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The Spokesman-Review Newspaper
Spokane, Washington  Est. May 19, 1883

Sravasti Abbey nuns hope to bring a little harmony in weekly workshops

Sravasti Abbey nuns will host “Choosing Harmony,” a weekly series at the Create Art Center in Newport, Wash.  (Courtesy )
By Samantha DiMaio For The Spokesman-Review

Most people have at least a little experience with disharmony – whether it’s a quarrel with a significant other, an argument with a co-worker, a conflict with family or anything that may cause a fracture in unity. When people find themselves in that vortex of stubborn disagreement, they have a choice: to remain stagnant or choose harmony.

Monday through June 24, a Buddhist monastic community called Sravasti Abbey will host a series of talks on choosing the latter, in an effort to teach people how to keep their heart open and calm amid life’s difficult situations. The sessions will take place Mondays from 6:30-8 p.m. at the Create Art Center in Newport, Washington.

Each class will begin by setting a motivation or purpose for the evening and practicing breathing exercises. It will then include a guided meditation, a talk led by a group of ordained nuns and a period of reflection, application and discussion followed by a Q&A session.

Venerable Thubten Kunga, who has been with the Abbey for eight years, is one of the nuns leading the series. Kunga has enjoyed meditation and the way it allows people to access different states of mind. Her discontent with ordinary life led her to the process of ordination; she has been ordained for five years.

“Each lifetime is very precious,” Kunga said. “I felt like to make best use of my life I wanted to explore a monastic lifestyle.”

Venerable Thubten Dekyi is another nun leading the series and has been with the Abbey since 2006, just three years after its establishment. Like Kunga, Dekyi tried everything in a typical lifestyle and was not satisfied. She wanted to do more to help the world and society, which led her to be ordained.

“I kind of needed to do a lot more inner work to be able to really help the way that I wanted to,” Dekyi said.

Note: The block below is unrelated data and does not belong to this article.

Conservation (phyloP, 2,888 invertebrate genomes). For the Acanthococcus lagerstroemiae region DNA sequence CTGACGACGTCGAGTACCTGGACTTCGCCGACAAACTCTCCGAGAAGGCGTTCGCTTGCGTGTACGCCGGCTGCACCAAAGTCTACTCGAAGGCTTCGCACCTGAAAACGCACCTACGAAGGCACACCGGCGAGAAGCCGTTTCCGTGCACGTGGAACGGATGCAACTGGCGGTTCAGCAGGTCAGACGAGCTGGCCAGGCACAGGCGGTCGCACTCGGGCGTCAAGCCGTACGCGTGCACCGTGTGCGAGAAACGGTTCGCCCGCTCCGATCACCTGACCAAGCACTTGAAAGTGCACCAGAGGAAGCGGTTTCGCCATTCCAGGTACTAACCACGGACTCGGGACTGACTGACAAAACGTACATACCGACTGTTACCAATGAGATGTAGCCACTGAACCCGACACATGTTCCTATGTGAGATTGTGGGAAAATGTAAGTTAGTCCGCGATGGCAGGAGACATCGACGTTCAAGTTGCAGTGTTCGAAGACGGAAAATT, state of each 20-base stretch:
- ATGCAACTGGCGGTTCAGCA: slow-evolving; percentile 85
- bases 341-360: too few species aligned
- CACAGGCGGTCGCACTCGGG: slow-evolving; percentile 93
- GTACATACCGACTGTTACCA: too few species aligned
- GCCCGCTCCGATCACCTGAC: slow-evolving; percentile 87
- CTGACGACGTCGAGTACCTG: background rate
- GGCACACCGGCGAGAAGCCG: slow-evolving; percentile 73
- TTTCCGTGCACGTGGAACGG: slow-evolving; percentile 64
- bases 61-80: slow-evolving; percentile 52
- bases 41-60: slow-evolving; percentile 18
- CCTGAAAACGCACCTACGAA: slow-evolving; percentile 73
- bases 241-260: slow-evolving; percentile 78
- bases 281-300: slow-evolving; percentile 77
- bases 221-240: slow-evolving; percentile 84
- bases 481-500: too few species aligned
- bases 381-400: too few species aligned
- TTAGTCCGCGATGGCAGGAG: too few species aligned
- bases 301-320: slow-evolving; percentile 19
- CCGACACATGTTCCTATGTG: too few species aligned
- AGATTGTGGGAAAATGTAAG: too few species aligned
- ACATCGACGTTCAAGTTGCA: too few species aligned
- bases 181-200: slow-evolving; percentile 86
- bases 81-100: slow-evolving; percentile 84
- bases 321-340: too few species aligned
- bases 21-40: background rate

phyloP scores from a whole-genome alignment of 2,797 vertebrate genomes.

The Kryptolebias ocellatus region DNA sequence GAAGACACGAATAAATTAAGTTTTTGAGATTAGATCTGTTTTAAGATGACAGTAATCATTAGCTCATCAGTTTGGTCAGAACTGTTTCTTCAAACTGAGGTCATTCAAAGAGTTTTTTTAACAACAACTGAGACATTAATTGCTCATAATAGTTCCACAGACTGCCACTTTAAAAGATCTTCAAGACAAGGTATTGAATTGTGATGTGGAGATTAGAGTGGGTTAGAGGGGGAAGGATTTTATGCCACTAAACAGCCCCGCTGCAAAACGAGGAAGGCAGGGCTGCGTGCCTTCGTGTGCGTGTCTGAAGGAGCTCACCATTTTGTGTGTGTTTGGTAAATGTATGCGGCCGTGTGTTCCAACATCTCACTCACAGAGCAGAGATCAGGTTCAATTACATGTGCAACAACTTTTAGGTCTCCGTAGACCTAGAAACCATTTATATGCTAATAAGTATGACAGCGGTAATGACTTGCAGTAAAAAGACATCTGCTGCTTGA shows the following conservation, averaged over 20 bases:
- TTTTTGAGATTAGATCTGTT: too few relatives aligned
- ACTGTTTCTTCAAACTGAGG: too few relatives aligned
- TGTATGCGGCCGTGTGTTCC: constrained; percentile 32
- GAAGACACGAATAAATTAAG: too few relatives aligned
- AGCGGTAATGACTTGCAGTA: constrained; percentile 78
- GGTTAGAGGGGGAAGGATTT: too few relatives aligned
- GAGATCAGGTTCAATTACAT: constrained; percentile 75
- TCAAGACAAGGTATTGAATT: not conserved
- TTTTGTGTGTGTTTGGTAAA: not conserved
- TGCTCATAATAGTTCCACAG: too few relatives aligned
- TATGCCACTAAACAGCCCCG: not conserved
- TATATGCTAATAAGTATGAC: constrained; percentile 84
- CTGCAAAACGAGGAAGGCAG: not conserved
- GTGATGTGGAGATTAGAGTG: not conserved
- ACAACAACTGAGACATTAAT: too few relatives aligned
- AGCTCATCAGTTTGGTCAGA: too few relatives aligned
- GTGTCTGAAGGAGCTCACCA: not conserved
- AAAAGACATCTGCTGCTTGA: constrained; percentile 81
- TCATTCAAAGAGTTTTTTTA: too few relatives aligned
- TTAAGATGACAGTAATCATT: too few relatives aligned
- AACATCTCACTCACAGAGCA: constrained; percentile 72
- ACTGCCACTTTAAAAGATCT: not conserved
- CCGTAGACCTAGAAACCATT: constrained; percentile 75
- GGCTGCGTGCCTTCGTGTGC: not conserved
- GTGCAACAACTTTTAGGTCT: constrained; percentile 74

To Kunga and Dekyi, harmony is not just the state of agreement with others. It encompasses much more than that. Harmony is recognizing people’s shared values and goals and wanting to work together to achieve those, they said. It is respecting and appreciating other people and their contribution to society.

Living a harmonious lifestyle is easier said than done, but Kunga and Dekyi provide some overarching advice that may be helpful:

  • Don’t shut down. Instead of hiding from conflict and confrontation, engage with people and work to find a solution.
  • Shift your perspective. Have an open mind and look at issues from a broader point of view. Consider the other person’s thoughts and feelings in solving the problem.
  • Be flexible. Recognize your own feelings of greed, hatred and selfishness and don’t allow them to get in the way of reaching a resolution.
  • Remember the kindness of humanity. People are generally nice beings, and if there is a moment when they deter from that, give them the benefit of the doubt and think about what challenges they may be experiencing in their life. Recall the numerous ways they have served society rather than just focusing on the current negative incident.

Dekyi recalls a story of these tips being applied in one of their guest’s lives. He resided in New York City where sirens wail several times throughout the night. Anger and irritation would rise from losing precious sleeping hours. When someone advised him to shift his perspective and send thoughts of peace and good will to those involved in the emergency, his feelings changed. His heart opened.

No registration or experience is required for Choosing Harmony, and anyone is welcome.

“Everybody wants to be happy, and nobody wants to suffer or be unhappy,” Dekyi said. “We just have sometimes really unstable ways of going about doing that.”

Along with the Choosing Harmony series in Newport, the Abbey is introducing another series in Spokane called Beginning Buddhism, starting Wednesday and going through July 24. These sessions will take place 6-7:30 p.m. Wednesdays at the Souls Center located at 707 N. Cedar St, Suite No. 2.

For young adults who want to explore Buddhism, Venerable Thubten Chodron will host Young Adults Explore Buddhism for those ages 18-29, a six-day retreat from June 14-20. For more information or to register, visit

For more experiences, the Abbey encourages everyone to visit their community to see what the monastic lifestyle is all about. Guests can stay for a day, a few nights or many months. For more information, call (509) 447-5549.